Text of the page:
Equipment Division Performance
Market Conditions & Outlook
John Deere Capital Corporation
Safe Harbor Statement
Safe Harbor Statement under the Private Securities Litigation Reform Act of 1995:
Statements under "Company Outlook & Summary," "Market Conditions & Outlook," and other forward-looking statements herein that relate to future events, expectations, trends and operating periods involve certain factors that are subject to change, and important risks and uncertainties that could cause actual results to differ materially. Some of these risks and uncertainties could affect particular lines of business, while others could affect all of the company's businesses.
The company's agricultural equipment business is subject to a number of uncertainties including the many interrelated factors that affect farmers' confidence. These factors include worldwide economic conditions, demand for agricultural products, world grain stocks, weather conditions (including its effects on timely planting and harvesting), soil conditions, harvest yields, prices for commodities and livestock, crop and livestock production expenses, availability of transport for crops, the growth of non-food uses for some crops (including ethanol and biodiesel production), real estate values, available acreage for farming, the land ownership policies of various governments, changes in government farm programs and policies (including those in Argentina, Brazil, China, Russia and the U.S.), international reaction to such programs, global trade agreements, animal diseases and their effects on poultry, beef and pork consumption and prices, crop pests and diseases, and the level of farm product exports (including concerns about genetically modified organisms).
Factors affecting the outlook for the company's turf and utility equipment include general economic conditions, consumer confidence, weather conditions, customer profitability, consumer borrowing patterns, consumer purchasing preferences, housing starts, infrastructure investment, spending by municipalities and golf courses, and consumable input costs.
General economic conditions, consumer spending patterns, real estate and housing prices, the number of housing starts and interest rates are especially important to sales of the company's construction and forestry equipment. The levels of public and non-residential construction also impact the results of the company's construction and forestry segment. Prices for pulp, paper, lumber and structural panels are important to sales of forestry equipment.
All of the company's businesses and its reported results are affected by general economic conditions in the global markets in which the company operates, especially material changes in economic activity in these markets; customer confidence in general economic conditions; foreign currency exchange rates and their volatility, especially fluctuations in the value of the U.S. dollar; interest rates; and inflation and deflation rates. General economic conditions can affect demand for the company's equipment as well.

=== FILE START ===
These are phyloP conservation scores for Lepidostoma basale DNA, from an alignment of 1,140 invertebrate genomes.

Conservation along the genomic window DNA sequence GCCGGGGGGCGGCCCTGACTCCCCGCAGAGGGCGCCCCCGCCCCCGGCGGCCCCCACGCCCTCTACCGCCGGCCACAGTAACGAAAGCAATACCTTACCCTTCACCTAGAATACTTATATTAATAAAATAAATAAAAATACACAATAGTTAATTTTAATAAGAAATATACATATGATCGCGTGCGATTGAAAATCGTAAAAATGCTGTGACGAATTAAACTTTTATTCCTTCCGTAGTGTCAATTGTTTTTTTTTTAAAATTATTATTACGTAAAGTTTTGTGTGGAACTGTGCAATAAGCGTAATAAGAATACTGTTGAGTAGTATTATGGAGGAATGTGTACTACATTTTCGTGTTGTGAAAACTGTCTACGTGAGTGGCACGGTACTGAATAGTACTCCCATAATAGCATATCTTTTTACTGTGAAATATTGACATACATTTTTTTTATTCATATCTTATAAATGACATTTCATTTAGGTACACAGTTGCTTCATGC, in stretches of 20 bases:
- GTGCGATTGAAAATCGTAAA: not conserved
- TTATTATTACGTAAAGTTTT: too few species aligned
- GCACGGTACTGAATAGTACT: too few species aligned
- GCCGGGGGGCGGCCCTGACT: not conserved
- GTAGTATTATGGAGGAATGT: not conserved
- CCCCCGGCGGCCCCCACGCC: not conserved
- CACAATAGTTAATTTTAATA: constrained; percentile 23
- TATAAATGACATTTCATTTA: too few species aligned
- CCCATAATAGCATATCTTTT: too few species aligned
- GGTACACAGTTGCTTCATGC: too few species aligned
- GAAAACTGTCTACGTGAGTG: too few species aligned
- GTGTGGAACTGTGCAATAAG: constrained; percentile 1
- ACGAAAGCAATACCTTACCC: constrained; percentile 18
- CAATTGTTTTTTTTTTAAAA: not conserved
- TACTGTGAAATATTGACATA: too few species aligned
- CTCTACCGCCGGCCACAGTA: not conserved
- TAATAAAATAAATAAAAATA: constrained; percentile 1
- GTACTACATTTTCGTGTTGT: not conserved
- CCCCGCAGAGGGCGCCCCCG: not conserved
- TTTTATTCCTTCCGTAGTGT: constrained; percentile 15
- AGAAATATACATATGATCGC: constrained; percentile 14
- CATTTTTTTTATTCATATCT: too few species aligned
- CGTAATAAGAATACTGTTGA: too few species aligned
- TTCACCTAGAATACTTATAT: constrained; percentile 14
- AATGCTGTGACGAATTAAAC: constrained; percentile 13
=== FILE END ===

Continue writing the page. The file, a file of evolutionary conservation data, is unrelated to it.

Customer and company operations and results could be affected by changes in weather patterns (including the effects of dry weather in parts of the U.S. and wet weather in parts of Eastern and Western Europe); the political and social stability of the global markets in which the company operates; the effects of, or response to, terrorism and security threats; wars and other conflicts and the threat thereof; and the spread of major epidemics.
Significant changes in market liquidity conditions and any failure to comply with financial covenants in credit agreements could impact access to funding and funding costs, which could reduce the company's earnings and cash flows. Financial market conditions could also negatively impact customer access to capital for purchases of the company's products and customer confidence and purchase decisions; borrowing and repayment practices; and the number and size of customer loan delinquencies and defaults. A sovereign debt crisis, in Europe or elsewhere, could negatively impact currencies, global financial markets, social and political stability, funding sources and costs, customers, and company operations and results. State debt crises also could negatively impact customers, suppliers, demand for equipment, and company operations and results. The company's investment management activities could be impaired by changes in the equity and bond markets, which would negatively affect earnings.